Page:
Refugees in Germany are being targeted in violent attacks at a rapidly increasing rate as more asylum-seekers from the Middle East arrive in the country. There were at least 150 attacks by anti-refugee groups on residences where asylum-seekers were housed last year, according to Al Jazeera America—three times the number of attacks than the year before.
A group of artists and activists who call themselves "Dies Irae" decided to tackle racist, anti-refugee sentiment by making fun of neo-Nazis in a series of billboards in the German town of Freital.
One of the posters says "Nazis Secretly Eat Falafel":
Others have a more straightforward message:
"Nobody would notice if you posted these in [a big city like] Dresden," one of the activists told the BBC, "but if you take action in a small town like Freital, they get attention."
For several months now, Freital has been the scene of intense anti-immigrant protests. Twenty-nine-year-old Ibrahim Alalelayan, an asylum-seeker living in one of the town's hotels, told the Independent, "When we go out, the people from around here stare at us in a bad way. They shout things at us in German. If we go out at all we go out in groups because we are afraid.”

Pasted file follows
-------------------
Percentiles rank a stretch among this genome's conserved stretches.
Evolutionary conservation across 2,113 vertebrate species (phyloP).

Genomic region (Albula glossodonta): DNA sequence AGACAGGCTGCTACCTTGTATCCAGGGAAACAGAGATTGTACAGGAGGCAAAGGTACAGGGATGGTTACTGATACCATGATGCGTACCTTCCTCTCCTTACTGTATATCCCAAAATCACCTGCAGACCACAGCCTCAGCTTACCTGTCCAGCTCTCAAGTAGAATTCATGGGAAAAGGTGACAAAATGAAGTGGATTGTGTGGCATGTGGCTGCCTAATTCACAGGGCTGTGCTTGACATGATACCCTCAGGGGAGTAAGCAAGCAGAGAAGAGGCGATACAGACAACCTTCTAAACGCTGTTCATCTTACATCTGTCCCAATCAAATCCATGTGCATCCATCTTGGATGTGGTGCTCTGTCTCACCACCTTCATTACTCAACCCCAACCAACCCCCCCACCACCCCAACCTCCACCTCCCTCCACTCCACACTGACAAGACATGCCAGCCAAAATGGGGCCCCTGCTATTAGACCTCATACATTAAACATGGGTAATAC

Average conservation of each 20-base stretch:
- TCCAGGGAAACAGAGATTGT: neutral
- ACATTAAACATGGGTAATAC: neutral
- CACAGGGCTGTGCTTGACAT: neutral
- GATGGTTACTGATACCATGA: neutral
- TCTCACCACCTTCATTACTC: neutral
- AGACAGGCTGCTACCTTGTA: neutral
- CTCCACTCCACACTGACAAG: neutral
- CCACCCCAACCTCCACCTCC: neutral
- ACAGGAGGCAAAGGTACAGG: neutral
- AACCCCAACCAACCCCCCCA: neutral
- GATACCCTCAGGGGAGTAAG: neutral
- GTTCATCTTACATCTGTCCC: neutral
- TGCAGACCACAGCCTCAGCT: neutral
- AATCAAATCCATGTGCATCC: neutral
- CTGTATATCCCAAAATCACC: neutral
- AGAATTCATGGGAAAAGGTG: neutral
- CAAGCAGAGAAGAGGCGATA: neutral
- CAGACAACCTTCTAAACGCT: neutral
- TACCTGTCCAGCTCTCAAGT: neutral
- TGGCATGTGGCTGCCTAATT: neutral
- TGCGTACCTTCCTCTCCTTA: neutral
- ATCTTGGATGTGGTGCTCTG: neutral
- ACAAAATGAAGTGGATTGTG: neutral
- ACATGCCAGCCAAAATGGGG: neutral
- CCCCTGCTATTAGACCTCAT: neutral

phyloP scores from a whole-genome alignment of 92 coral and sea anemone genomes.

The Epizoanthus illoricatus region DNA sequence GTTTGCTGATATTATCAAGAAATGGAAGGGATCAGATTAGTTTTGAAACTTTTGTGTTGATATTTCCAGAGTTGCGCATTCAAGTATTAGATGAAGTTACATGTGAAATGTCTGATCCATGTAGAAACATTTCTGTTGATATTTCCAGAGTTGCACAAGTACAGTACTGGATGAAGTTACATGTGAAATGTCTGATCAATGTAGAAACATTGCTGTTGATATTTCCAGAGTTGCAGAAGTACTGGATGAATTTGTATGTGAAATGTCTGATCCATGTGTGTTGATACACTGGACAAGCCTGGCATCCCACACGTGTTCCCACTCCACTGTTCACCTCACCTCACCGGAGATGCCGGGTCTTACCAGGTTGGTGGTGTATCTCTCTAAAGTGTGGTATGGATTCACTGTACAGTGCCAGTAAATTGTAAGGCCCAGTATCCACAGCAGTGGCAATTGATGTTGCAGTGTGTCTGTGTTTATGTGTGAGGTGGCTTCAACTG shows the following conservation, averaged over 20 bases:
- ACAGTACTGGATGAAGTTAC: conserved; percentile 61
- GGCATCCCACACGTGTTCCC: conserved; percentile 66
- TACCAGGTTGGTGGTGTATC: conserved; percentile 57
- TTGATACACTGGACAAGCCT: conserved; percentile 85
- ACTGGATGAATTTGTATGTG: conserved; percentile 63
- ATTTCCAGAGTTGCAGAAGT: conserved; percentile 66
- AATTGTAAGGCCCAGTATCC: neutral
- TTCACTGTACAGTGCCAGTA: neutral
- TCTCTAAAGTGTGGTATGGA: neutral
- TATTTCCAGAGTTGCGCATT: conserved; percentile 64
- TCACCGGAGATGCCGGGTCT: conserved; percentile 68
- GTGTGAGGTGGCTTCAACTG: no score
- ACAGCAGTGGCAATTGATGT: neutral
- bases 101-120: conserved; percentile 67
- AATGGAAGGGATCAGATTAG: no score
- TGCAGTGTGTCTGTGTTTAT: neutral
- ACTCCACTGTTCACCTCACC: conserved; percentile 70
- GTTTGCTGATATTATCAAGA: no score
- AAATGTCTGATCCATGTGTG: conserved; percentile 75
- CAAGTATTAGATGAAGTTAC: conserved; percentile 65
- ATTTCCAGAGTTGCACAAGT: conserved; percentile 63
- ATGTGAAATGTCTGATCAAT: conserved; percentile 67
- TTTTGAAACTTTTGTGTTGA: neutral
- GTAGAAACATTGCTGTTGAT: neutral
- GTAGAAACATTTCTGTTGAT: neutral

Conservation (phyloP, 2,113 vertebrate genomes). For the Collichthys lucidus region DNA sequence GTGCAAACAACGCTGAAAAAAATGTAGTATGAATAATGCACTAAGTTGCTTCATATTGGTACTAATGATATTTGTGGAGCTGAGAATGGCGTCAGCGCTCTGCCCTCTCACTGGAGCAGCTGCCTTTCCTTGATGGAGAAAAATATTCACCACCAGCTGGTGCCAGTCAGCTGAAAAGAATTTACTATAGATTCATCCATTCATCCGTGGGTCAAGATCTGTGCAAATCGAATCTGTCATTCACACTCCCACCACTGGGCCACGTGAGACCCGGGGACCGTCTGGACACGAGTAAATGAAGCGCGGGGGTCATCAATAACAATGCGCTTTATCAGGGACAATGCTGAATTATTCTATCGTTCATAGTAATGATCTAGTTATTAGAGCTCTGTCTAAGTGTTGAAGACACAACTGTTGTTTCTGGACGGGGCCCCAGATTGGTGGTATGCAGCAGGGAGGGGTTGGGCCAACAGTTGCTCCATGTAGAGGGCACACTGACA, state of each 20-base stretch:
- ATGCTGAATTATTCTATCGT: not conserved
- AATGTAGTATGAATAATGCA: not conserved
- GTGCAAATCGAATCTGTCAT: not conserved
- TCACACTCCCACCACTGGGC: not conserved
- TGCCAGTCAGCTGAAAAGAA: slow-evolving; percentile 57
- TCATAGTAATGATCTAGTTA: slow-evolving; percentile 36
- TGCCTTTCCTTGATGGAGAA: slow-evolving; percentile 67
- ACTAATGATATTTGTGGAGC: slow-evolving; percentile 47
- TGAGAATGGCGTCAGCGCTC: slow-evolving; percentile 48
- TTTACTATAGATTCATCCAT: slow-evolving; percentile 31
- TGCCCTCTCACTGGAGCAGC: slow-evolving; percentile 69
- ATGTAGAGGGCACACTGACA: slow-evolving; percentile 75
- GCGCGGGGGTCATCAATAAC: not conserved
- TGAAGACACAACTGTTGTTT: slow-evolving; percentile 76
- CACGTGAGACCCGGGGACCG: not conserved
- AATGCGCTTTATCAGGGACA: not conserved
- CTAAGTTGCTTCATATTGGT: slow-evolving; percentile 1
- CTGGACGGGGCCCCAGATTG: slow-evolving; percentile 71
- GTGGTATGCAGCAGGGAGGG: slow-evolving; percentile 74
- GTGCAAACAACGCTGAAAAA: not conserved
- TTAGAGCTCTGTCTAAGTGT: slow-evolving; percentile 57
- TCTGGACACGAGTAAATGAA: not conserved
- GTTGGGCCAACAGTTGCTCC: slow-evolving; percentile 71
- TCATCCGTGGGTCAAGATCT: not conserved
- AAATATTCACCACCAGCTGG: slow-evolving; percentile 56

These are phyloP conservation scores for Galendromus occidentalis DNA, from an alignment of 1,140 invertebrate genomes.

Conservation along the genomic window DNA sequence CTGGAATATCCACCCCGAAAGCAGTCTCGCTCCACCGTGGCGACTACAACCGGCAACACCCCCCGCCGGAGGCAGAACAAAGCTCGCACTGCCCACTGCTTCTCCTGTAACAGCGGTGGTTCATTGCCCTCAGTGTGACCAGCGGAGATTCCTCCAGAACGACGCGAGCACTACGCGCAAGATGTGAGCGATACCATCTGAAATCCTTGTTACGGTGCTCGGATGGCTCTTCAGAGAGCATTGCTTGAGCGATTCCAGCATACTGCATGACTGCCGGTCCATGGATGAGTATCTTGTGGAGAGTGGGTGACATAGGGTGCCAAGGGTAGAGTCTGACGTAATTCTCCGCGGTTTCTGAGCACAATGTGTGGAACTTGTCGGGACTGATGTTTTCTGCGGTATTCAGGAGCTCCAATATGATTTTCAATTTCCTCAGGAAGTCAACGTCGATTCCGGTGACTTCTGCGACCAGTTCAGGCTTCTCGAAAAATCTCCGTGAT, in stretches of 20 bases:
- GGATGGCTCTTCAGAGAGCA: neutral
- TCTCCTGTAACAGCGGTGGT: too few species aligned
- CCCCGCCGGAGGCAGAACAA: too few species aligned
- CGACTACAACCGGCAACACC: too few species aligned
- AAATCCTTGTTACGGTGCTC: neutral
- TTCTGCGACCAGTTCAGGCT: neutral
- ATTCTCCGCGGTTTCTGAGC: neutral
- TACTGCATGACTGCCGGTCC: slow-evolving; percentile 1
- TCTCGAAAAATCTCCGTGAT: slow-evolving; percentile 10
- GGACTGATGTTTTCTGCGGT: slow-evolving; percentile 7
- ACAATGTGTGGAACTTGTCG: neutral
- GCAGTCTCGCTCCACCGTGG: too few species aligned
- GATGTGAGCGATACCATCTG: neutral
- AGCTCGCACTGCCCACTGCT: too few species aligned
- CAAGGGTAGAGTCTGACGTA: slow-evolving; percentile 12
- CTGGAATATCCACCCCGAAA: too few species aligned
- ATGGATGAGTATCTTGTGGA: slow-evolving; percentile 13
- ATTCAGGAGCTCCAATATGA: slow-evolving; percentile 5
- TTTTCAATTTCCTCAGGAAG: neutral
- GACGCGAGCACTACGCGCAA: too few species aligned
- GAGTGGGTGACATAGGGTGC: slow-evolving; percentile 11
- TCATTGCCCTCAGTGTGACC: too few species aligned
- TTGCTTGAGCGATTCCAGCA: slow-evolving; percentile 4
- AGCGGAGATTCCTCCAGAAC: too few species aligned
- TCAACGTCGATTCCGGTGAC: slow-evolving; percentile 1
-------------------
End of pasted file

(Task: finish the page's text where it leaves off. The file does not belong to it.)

In other parts of Germany, too, places where asylum-seekers are staying have been set on fire and surrounded by mobs, the Independent reports. Germany, which traditionally takes in one of the highest numbers of refugees in the world, is in the middle of a national debate as more asylum-seekers arrive from Syria, the Balkans, and other parts of the world. A few weeks ago, German Chancellor Angela Merkel made a young Palestinian refugee cry on national television when she told her some asylum-seekers just can't stay in Germany.